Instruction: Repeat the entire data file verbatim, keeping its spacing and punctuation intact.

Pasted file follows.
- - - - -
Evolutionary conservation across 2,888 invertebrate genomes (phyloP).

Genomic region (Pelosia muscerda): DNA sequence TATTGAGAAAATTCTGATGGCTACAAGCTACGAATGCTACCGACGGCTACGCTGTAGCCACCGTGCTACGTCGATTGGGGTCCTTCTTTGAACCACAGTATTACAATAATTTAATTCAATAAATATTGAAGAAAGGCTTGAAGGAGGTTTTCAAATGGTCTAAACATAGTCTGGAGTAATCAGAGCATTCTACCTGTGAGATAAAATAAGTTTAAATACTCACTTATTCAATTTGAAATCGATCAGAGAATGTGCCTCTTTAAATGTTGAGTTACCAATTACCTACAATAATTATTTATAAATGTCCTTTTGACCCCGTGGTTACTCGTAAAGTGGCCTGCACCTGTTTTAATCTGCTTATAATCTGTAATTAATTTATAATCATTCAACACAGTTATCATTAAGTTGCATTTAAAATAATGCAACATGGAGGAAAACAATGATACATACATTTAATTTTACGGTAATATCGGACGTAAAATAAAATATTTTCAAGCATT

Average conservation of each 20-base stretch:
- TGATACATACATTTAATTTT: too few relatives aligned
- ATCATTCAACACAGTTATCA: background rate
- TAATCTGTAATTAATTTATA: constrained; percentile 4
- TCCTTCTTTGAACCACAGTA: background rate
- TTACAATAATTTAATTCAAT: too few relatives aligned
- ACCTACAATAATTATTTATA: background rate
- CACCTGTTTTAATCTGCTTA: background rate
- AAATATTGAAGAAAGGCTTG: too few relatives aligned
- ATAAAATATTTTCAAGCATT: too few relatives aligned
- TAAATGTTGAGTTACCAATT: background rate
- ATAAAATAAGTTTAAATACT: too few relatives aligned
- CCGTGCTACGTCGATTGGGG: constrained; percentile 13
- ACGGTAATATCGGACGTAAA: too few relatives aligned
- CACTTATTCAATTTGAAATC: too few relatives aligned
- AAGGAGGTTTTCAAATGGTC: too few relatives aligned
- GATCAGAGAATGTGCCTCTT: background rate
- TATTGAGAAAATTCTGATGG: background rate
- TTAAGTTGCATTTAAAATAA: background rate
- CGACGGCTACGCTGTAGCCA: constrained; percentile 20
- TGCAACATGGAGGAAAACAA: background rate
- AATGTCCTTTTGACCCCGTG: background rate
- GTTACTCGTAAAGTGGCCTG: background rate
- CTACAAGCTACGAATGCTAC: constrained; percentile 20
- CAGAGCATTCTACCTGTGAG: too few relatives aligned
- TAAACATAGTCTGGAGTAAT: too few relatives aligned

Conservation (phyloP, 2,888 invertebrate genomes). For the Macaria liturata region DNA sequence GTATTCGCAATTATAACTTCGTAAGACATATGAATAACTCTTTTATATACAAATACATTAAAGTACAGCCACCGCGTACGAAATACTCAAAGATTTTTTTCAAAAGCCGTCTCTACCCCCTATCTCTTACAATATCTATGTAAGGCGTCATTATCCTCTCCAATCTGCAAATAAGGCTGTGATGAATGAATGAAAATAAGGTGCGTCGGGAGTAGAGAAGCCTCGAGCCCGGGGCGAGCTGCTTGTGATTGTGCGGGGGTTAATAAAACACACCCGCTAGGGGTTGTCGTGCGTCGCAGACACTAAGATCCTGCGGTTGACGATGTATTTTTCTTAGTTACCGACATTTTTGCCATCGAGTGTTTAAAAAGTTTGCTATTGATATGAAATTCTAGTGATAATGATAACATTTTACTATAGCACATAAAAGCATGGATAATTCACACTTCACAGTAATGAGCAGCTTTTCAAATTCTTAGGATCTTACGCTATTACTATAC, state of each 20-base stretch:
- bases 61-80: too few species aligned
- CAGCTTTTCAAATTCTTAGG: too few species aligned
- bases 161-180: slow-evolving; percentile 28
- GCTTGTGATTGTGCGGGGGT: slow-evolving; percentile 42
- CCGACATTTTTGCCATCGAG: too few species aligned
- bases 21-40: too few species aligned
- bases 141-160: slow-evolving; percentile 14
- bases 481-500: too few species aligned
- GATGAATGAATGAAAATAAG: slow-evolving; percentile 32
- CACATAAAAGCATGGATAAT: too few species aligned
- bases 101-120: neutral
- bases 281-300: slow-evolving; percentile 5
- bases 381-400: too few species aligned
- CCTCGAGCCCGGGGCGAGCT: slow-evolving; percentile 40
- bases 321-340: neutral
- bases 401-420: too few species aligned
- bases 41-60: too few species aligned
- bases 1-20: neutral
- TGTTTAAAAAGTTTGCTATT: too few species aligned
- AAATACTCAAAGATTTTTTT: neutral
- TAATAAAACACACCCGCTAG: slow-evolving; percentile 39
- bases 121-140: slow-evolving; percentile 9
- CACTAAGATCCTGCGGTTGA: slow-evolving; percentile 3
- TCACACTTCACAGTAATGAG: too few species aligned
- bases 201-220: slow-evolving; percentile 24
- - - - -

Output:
Evolutionary conservation across 2,888 invertebrate genomes (phyloP).

Genomic region (Pelosia muscerda): DNA sequence TATTGAGAAAATTCTGATGGCTACAAGCTACGAATGCTACCGACGGCTACGCTGTAGCCACCGTGCTACGTCGATTGGGGTCCTTCTTTGAACCACAGTATTACAATAATTTAATTCAATAAATATTGAAGAAAGGCTTGAAGGAGGTTTTCAAATGGTCTAAACATAGTCTGGAGTAATCAGAGCATTCTACCTGTGAGATAAAATAAGTTTAAATACTCACTTATTCAATTTGAAATCGATCAGAGAATGTGCCTCTTTAAATGTTGAGTTACCAATTACCTACAATAATTATTTATAAATGTCCTTTTGACCCCGTGGTTACTCGTAAAGTGGCCTGCACCTGTTTTAATCTGCTTATAATCTGTAATTAATTTATAATCATTCAACACAGTTATCATTAAGTTGCATTTAAAATAATGCAACATGGAGGAAAACAATGATACATACATTTAATTTTACGGTAATATCGGACGTAAAATAAAATATTTTCAAGCATT

Average conservation of each 20-base stretch:
- TGATACATACATTTAATTTT: too few relatives aligned
- ATCATTCAACACAGTTATCA: background rate
- TAATCTGTAATTAATTTATA: constrained; percentile 4
- TCCTTCTTTGAACCACAGTA: background rate
- TTACAATAATTTAATTCAAT: too few relatives aligned
- ACCTACAATAATTATTTATA: background rate
- CACCTGTTTTAATCTGCTTA: background rate
- AAATATTGAAGAAAGGCTTG: too few relatives aligned
- ATAAAATATTTTCAAGCATT: too few relatives aligned
- TAAATGTTGAGTTACCAATT: background rate
- ATAAAATAAGTTTAAATACT: too few relatives aligned
- CCGTGCTACGTCGATTGGGG: constrained; percentile 13
- ACGGTAATATCGGACGTAAA: too few relatives aligned
- CACTTATTCAATTTGAAATC: too few relatives aligned
- AAGGAGGTTTTCAAATGGTC: too few relatives aligned
- GATCAGAGAATGTGCCTCTT: background rate
- TATTGAGAAAATTCTGATGG: background rate
- TTAAGTTGCATTTAAAATAA: background rate
- CGACGGCTACGCTGTAGCCA: constrained; percentile 20
- TGCAACATGGAGGAAAACAA: background rate
- AATGTCCTTTTGACCCCGTG: background rate
- GTTACTCGTAAAGTGGCCTG: background rate
- CTACAAGCTACGAATGCTAC: constrained; percentile 20
- CAGAGCATTCTACCTGTGAG: too few relatives aligned
- TAAACATAGTCTGGAGTAAT: too few relatives aligned

Conservation (phyloP, 2,888 invertebrate genomes). For the Macaria liturata region DNA sequence GTATTCGCAATTATAACTTCGTAAGACATATGAATAACTCTTTTATATACAAATACATTAAAGTACAGCCACCGCGTACGAAATACTCAAAGATTTTTTTCAAAAGCCGTCTCTACCCCCTATCTCTTACAATATCTATGTAAGGCGTCATTATCCTCTCCAATCTGCAAATAAGGCTGTGATGAATGAATGAAAATAAGGTGCGTCGGGAGTAGAGAAGCCTCGAGCCCGGGGCGAGCTGCTTGTGATTGTGCGGGGGTTAATAAAACACACCCGCTAGGGGTTGTCGTGCGTCGCAGACACTAAGATCCTGCGGTTGACGATGTATTTTTCTTAGTTACCGACATTTTTGCCATCGAGTGTTTAAAAAGTTTGCTATTGATATGAAATTCTAGTGATAATGATAACATTTTACTATAGCACATAAAAGCATGGATAATTCACACTTCACAGTAATGAGCAGCTTTTCAAATTCTTAGGATCTTACGCTATTACTATAC, state of each 20-base stretch:
- bases 61-80: too few species aligned
- CAGCTTTTCAAATTCTTAGG: too few species aligned
- bases 161-180: slow-evolving; percentile 28
- GCTTGTGATTGTGCGGGGGT: slow-evolving; percentile 42
- CCGACATTTTTGCCATCGAG: too few species aligned
- bases 21-40: too few species aligned
- bases 141-160: slow-evolving; percentile 14
- bases 481-500: too few species aligned
- GATGAATGAATGAAAATAAG: slow-evolving; percentile 32
- CACATAAAAGCATGGATAAT: too few species aligned
- bases 101-120: neutral
- bases 281-300: slow-evolving; percentile 5
- bases 381-400: too few species aligned
- CCTCGAGCCCGGGGCGAGCT: slow-evolving; percentile 40
- bases 321-340: neutral
- bases 401-420: too few species aligned
- bases 41-60: too few species aligned
- bases 1-20: neutral
- TGTTTAAAAAGTTTGCTATT: too few species aligned
- AAATACTCAAAGATTTTTTT: neutral
- TAATAAAACACACCCGCTAG: slow-evolving; percentile 39
- bases 121-140: slow-evolving; percentile 9
- CACTAAGATCCTGCGGTTGA: slow-evolving; percentile 3
- TCACACTTCACAGTAATGAG: too few species aligned
- bases 201-220: slow-evolving; percentile 24